The energy consumption of a gas fireplace is usually stated in British Thermal Units. One BTU is the amount of energy required to raise the temperature of one pound of water by 1 degree Fahrenheit. The cost of gas is commonly given in a unit called a therm, which is the equivalent of 100,000 BTUs.
Calculating Cost Per Hour
To calculate the cost per hour of operating a gas fireplace, you'll need to know the local cost of gas per therm and the fireplace's fuel consumption in BTUs per hour. This information should be specified in the unit's owner manual and on a label on the box or the unit itself. Multiply the fireplace's BTU rating by the per-therm cost of gas and divide the result by 100,000 to get the per-hour cost of running the fireplace.
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For example, if a fireplace has a BTU rating of 32,000 and the cost of gas is 90 cents per therm, which was the national average cost as of March 2015, use the formula (32,000 x .90)/100,000. The resulting operating cost is 29 cents per hour.
Variables Affecting Price
The cost of operating a gas fireplace depends, of course, on the cost of gas, and that cost varies considerably by location, season and market conditions. For example, in March of 2015, the average cost of natural gas in Alabama was $1.16 per therm -- well above the national average -- while in Illinois, the average cost was 72 cents per therm -- far below the national average.
Comparison to Electricity
To compare the cost of operating a gas fireplace to the cost of electric heat, you must first determine how much electricity costs per therm so that you can compare the two appliances directly. The cost of electricity is typically given in kilowatt hours, and one kilowatt hour is equivalent to 3,413 BTUs. To convert the cost of electricity to therms, multiply the kilowatt-hour cost of electricity by 100,000, then divide the result by 3,413.
For example, in March of 2015 the average cost of electricity in the United States was about 12 cents per kilowatt hour. Therefore, using the formula (.12 x 100,000)/3,413, the cost per therm of electricity works out to $3.52 -- nearly four times the national average natural gas price of 90 cents per therm. Therefore, an electric heater with an output comparable to a gas fireplace will cost considerably more per hour to operate than the fireplace.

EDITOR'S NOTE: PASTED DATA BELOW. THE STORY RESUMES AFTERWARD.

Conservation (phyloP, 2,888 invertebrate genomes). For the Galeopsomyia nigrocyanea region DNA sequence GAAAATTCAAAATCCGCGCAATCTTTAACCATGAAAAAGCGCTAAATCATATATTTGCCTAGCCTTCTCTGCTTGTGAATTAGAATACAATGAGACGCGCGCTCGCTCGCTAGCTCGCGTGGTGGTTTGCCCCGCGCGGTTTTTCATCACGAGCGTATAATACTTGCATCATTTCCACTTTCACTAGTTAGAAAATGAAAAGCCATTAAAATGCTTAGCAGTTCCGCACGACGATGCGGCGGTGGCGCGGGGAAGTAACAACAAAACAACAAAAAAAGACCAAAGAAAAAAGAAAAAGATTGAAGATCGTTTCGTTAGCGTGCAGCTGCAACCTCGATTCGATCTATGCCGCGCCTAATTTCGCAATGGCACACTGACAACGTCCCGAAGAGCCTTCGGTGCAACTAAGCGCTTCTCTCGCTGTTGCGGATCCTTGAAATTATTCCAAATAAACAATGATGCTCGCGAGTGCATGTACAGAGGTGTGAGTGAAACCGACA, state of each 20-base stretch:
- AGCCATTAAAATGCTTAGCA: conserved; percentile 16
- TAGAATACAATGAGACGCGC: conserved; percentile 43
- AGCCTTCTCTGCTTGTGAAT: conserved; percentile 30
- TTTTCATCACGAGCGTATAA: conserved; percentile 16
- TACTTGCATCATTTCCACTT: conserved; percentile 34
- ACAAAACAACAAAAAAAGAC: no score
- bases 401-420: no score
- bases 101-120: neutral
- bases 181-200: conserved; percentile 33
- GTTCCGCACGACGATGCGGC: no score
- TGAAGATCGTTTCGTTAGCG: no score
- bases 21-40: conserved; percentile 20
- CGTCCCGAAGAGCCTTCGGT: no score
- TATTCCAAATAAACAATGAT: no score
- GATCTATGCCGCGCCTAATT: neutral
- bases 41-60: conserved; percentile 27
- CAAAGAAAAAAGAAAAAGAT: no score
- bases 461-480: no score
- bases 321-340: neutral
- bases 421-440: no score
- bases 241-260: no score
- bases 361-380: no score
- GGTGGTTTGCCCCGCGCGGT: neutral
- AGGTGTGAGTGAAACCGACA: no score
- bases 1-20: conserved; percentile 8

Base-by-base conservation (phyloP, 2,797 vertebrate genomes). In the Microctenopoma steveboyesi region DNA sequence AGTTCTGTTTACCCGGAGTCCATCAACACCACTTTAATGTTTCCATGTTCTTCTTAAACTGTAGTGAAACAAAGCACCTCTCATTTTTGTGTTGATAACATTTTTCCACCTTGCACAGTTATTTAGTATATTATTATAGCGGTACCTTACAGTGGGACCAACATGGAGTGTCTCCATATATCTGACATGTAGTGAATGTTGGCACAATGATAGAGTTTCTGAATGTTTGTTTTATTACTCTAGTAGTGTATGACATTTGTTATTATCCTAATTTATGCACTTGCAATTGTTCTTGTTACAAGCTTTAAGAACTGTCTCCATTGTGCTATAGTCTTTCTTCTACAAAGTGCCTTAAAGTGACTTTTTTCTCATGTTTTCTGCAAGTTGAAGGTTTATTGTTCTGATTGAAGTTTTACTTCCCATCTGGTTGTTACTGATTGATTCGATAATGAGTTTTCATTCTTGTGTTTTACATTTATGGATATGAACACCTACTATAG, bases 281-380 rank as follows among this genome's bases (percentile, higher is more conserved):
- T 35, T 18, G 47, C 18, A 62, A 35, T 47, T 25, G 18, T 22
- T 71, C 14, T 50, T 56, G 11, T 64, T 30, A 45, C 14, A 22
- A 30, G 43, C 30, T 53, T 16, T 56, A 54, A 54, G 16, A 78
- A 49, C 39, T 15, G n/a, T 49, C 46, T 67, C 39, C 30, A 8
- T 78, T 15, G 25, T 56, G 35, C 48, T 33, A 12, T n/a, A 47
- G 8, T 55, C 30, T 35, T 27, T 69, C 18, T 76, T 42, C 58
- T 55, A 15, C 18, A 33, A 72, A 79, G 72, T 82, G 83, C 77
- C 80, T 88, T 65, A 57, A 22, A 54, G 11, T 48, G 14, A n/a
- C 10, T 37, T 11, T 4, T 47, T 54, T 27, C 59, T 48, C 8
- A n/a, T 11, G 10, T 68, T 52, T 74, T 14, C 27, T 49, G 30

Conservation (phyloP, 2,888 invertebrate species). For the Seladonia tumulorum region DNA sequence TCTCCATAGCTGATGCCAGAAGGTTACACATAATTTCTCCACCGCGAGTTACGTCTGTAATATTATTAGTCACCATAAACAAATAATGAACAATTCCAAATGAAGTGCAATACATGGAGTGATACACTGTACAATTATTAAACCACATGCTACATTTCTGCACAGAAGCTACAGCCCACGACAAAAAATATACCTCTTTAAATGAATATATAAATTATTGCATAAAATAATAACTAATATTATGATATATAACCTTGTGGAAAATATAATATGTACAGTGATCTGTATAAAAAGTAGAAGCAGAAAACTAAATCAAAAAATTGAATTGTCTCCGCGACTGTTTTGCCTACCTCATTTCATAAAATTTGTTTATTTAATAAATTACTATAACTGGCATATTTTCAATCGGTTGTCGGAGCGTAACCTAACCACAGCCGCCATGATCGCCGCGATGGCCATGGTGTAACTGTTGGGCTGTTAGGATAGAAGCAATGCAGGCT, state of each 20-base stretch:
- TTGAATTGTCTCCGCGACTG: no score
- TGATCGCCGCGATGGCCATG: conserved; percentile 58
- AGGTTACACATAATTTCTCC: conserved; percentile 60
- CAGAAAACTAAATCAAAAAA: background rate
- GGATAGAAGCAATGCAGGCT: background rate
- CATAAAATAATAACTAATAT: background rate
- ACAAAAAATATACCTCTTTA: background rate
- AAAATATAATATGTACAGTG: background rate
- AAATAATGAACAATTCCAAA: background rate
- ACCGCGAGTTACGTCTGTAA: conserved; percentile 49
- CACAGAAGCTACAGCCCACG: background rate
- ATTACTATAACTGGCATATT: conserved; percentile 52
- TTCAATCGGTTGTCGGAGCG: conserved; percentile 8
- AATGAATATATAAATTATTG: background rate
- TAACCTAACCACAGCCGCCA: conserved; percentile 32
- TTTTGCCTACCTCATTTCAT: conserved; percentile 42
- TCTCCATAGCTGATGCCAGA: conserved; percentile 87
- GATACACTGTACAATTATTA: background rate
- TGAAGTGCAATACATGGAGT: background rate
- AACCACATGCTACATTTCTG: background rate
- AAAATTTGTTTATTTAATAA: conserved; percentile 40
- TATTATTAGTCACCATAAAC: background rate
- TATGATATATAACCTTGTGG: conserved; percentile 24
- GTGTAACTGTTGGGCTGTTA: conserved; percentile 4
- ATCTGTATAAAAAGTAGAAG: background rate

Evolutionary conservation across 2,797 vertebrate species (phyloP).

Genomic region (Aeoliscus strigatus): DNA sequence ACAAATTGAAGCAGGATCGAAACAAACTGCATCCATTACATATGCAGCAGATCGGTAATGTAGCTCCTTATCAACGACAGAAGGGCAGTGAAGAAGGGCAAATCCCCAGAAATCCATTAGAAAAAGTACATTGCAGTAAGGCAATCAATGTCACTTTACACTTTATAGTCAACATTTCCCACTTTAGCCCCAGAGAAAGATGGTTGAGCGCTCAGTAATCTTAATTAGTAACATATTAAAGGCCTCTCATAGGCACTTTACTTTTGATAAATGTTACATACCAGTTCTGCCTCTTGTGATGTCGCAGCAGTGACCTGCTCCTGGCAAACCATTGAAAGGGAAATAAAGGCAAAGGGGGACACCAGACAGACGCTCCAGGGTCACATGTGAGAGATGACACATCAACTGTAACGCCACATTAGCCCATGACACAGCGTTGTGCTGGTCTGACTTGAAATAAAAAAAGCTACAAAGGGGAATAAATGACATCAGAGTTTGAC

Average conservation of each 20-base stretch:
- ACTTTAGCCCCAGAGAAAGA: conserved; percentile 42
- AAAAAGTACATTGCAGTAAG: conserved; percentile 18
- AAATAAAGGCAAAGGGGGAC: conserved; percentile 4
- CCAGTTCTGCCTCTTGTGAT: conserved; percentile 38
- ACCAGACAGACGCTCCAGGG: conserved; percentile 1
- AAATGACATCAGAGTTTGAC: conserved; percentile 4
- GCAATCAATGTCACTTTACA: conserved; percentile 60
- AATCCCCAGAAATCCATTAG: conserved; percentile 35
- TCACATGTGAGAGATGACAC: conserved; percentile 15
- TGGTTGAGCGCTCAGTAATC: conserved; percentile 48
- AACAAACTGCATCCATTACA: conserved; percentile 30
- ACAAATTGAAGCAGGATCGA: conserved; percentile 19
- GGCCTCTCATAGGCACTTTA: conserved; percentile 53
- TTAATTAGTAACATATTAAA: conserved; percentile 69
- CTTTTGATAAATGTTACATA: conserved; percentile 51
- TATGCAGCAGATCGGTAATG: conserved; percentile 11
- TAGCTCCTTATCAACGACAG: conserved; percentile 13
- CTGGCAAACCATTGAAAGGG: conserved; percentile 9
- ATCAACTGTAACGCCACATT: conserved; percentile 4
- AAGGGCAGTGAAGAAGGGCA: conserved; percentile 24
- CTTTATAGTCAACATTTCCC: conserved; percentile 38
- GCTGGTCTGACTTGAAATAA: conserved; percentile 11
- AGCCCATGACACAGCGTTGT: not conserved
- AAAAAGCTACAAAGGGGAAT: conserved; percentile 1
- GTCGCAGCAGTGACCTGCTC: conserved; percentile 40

Comparison to Central Heat
Comparing the cost of operating a gas fireplace to the cost of a gas central heating system requires different considerations. Since both appliances use the same fuel source, the fuel cost is the same. The differences lie in the heat output and efficiency of the appliances. Gas furnaces typically consume much more fuel and produce much more heat than a gas fireplace, but they are also usually significantly more efficient, so more of their energy consumption is converted to usable heat. Therefore, although the per-hour cost of operating a gas furnace will be higher than the cost of operating a gas fireplace, a forced-air central furnace will be better able to efficiently heat a larger space.
For example, a furnace with an input rating of 100,000 BTUs will consume 90 cents worth of fuel per hour, assuming a gas cost of 90 cents per therm, as compared to 29 cents per hour for a 32,000-BTU fireplace. However, if the furnace has an efficiency rating of 95 percent, it will produce 95,000 BTUs at a net cost of 95 cents per therm. The fireplace, assuming an efficiency rating of 60 percent, will output only 19,200 BTUs at a net cost of $1.51 per therm and will have run constantly in order to heat a large space. The thermostat-controlled furnace will only come on when the temperature in the living space drops.
Evan Gillespie grew up working in his family's hardware and home-improvement business and is an experienced gardener. He has been writing on home, garden and design topics since 1996. His work has appeared in the South Bend Tribune, the Fort Wayne Journal-Gazette, Arts Everywhere magazine and many other publications.